The tile backsplash and floating shelves were completed in tandem, which resulted in a truly custom look overall. We’re sharing the entire process from start to finish in the video below, including our top tips we’ve learned over the years! If you’re reading this post in a blog reader, you may need to click over to view. You can also view it on here on YouTube.
The allen + roth pearl tile is a chameleon. It’s warm. It’s cool. In the early morning, it’s deep and moody. It takes on a green tint in the afternoon sun, a result of the trees reflecting off the glossy surface. The bright white grout adds a subtle contrast to the slightly varied shades of gray. At various points throughout this renovation, I asked Scott, did we choose a tile that looks dated? Despite our inspiration photos, that silly doubt would creep in, haunting me. But in the end, we fully believe that the tile makes this kitchen.
We’ve been filling the cabinets and stocking the shelves, and the full reveal is right around the corner!
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In This Post:
subway tile | pencil tile | bright white grout | bright white caulk | pre-mixed mastic | wet saw | floating shelves | range | range hood | Kraftmaid cabinets | brass hardware | leather hardware | front door color: Valspar Pinkwash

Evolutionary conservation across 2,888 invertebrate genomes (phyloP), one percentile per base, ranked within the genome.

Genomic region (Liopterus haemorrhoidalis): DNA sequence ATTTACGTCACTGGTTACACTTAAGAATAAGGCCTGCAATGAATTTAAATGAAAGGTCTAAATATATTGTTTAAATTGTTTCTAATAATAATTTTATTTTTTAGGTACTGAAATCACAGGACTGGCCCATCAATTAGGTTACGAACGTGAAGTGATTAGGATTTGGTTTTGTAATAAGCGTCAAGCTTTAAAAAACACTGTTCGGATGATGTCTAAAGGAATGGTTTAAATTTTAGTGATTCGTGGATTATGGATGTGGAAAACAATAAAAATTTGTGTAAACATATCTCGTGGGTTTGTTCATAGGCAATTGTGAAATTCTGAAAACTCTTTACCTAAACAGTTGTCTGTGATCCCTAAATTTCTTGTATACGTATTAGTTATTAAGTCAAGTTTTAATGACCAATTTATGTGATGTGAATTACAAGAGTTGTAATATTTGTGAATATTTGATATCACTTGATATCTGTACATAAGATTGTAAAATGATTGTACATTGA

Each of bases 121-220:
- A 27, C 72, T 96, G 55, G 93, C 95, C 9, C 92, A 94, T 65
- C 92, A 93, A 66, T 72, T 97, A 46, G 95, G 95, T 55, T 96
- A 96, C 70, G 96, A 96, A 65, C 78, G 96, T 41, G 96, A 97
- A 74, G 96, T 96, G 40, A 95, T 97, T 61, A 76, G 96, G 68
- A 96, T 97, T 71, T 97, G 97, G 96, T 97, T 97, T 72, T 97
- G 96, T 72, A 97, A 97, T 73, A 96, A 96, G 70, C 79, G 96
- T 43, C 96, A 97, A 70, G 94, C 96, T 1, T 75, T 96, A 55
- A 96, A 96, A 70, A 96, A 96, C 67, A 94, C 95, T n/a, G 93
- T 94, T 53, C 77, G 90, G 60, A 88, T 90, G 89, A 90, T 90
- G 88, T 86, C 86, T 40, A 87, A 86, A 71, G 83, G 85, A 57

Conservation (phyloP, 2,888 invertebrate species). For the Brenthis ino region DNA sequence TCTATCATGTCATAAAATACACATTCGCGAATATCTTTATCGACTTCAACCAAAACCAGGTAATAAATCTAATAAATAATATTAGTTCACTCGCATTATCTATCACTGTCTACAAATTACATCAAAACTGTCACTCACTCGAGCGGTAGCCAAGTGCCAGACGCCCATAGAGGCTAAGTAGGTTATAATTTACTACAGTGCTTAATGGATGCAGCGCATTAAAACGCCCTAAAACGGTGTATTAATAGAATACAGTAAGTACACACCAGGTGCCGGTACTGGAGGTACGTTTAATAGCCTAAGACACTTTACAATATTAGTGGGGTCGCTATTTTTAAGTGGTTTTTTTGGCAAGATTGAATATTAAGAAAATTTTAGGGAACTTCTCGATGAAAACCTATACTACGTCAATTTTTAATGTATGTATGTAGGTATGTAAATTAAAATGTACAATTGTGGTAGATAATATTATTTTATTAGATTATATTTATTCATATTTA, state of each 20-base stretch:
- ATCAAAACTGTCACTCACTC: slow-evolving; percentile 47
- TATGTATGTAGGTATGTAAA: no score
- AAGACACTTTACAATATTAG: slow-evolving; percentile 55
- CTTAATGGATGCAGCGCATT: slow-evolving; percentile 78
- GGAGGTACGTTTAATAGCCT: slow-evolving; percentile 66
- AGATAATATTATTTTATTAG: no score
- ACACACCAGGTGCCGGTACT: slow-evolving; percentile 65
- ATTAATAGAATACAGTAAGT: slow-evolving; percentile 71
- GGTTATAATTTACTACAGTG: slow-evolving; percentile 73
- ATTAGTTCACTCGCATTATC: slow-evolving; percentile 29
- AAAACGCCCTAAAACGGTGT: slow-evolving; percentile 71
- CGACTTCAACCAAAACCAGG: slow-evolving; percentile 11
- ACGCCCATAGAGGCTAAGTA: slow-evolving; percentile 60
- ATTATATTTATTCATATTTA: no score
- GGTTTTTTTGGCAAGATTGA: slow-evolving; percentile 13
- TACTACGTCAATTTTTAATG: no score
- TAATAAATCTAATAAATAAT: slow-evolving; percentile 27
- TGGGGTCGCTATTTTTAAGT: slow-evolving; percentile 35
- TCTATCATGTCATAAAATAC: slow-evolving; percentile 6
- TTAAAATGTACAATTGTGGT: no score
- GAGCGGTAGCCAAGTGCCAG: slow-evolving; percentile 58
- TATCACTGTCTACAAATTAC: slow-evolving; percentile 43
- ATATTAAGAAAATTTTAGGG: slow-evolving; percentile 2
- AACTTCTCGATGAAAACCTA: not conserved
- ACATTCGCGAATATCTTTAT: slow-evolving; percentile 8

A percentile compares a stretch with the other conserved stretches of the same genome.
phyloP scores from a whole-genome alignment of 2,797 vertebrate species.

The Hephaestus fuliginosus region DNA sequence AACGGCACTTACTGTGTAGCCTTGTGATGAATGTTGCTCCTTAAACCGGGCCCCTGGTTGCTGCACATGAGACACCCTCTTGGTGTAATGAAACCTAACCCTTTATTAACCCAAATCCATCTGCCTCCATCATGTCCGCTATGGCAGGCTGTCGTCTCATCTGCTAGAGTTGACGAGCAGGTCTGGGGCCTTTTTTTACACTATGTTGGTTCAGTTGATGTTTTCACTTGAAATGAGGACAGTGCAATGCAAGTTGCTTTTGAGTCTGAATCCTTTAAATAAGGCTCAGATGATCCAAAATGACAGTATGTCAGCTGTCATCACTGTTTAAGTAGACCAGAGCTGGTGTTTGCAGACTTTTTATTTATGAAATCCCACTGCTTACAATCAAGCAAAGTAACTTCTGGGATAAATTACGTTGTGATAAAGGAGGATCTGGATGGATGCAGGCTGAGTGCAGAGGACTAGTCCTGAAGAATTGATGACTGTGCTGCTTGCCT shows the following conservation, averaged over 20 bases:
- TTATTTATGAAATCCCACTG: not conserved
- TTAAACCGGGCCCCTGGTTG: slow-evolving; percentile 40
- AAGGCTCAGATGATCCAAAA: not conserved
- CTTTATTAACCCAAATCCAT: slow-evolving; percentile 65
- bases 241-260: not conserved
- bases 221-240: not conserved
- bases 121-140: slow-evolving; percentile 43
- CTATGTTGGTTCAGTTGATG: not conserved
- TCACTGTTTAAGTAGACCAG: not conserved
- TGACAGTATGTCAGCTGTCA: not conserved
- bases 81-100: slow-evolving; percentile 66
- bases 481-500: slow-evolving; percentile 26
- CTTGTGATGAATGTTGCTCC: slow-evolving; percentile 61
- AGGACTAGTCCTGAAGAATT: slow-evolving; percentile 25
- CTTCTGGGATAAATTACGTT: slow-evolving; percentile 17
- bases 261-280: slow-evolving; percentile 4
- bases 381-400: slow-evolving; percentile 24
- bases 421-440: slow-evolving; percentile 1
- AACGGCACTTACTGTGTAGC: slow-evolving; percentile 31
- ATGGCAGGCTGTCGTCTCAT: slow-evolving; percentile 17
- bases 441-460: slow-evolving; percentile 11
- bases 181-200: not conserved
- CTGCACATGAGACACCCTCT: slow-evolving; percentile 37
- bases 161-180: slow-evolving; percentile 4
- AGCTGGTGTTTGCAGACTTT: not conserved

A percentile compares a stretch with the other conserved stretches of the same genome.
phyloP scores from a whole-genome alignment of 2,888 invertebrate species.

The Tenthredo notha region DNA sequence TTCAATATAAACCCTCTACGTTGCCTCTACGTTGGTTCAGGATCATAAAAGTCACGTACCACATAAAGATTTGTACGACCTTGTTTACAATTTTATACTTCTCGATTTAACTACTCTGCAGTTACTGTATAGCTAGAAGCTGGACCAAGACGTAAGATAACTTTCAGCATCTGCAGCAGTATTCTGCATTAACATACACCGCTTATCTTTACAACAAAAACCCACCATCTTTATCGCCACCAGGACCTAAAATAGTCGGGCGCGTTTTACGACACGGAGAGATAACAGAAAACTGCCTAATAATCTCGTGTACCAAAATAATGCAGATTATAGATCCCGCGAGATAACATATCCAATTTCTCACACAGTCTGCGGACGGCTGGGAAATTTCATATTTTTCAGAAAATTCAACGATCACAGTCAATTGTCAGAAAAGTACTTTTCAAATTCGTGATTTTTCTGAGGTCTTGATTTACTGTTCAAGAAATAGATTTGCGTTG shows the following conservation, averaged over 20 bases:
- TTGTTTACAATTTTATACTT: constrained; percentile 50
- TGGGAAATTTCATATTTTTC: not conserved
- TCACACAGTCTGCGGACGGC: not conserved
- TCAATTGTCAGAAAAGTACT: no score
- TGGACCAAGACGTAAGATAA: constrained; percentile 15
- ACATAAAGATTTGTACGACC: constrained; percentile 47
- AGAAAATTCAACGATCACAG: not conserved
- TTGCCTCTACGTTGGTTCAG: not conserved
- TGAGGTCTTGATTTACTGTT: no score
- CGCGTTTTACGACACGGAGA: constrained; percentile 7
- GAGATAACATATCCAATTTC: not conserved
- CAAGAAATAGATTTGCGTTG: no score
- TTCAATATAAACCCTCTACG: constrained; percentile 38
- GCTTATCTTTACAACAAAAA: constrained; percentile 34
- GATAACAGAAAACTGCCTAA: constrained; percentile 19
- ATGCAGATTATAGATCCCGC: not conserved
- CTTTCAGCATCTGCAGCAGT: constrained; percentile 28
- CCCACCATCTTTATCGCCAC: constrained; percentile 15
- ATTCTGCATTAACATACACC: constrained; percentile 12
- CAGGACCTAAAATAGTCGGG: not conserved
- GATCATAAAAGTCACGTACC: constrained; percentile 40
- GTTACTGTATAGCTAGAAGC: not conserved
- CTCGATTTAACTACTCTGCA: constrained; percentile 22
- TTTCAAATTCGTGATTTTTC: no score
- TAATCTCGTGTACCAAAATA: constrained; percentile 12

Thanks for this post – we’ve been putting off diy tile backsplash. Great motivation. Your kitchen looks great – love the pink door by the way.
That pink door makes us smile every time. :) Thank you!
It looks so good! Your video was super helpful, especially clarifying the timing between grouting and using the sponge. I’ve watched tiling videos before, and didn’t realize it was better to wipe as you go instead of waiting til the whole thing was done.
I also love how you do your materials intro, it’s cute and makes me smile, plus the list form is really helpful.
Waiting too long makes it SO hard to remove the grout! We always grout section by section, and wipe with the sponge before moving to the next.
You guys are amazing!!! Thanks for the great tutorial, as an older single female (nearing retirement) you have taken the mystery out of tiling and for sure made it something I may be willing to try in the future. Your tile looks awesome, and you have really inspired me. Your decorating style is so clean and looks so inviting. Thanks again!
So happy to hear! You got this!
This is perfect timing! We’re in the process of buying a home we want to add a backsplash to!
I’m gathering supplies to tile my kitchen backsplash with my dad’s help (it’ll be my first time tiling – eek!). We got into a debate about whether I needed spacers or not, since I want a thin grout line. I called him to tell him your video cleared up that debate and that he was right! Ha! So, thanks!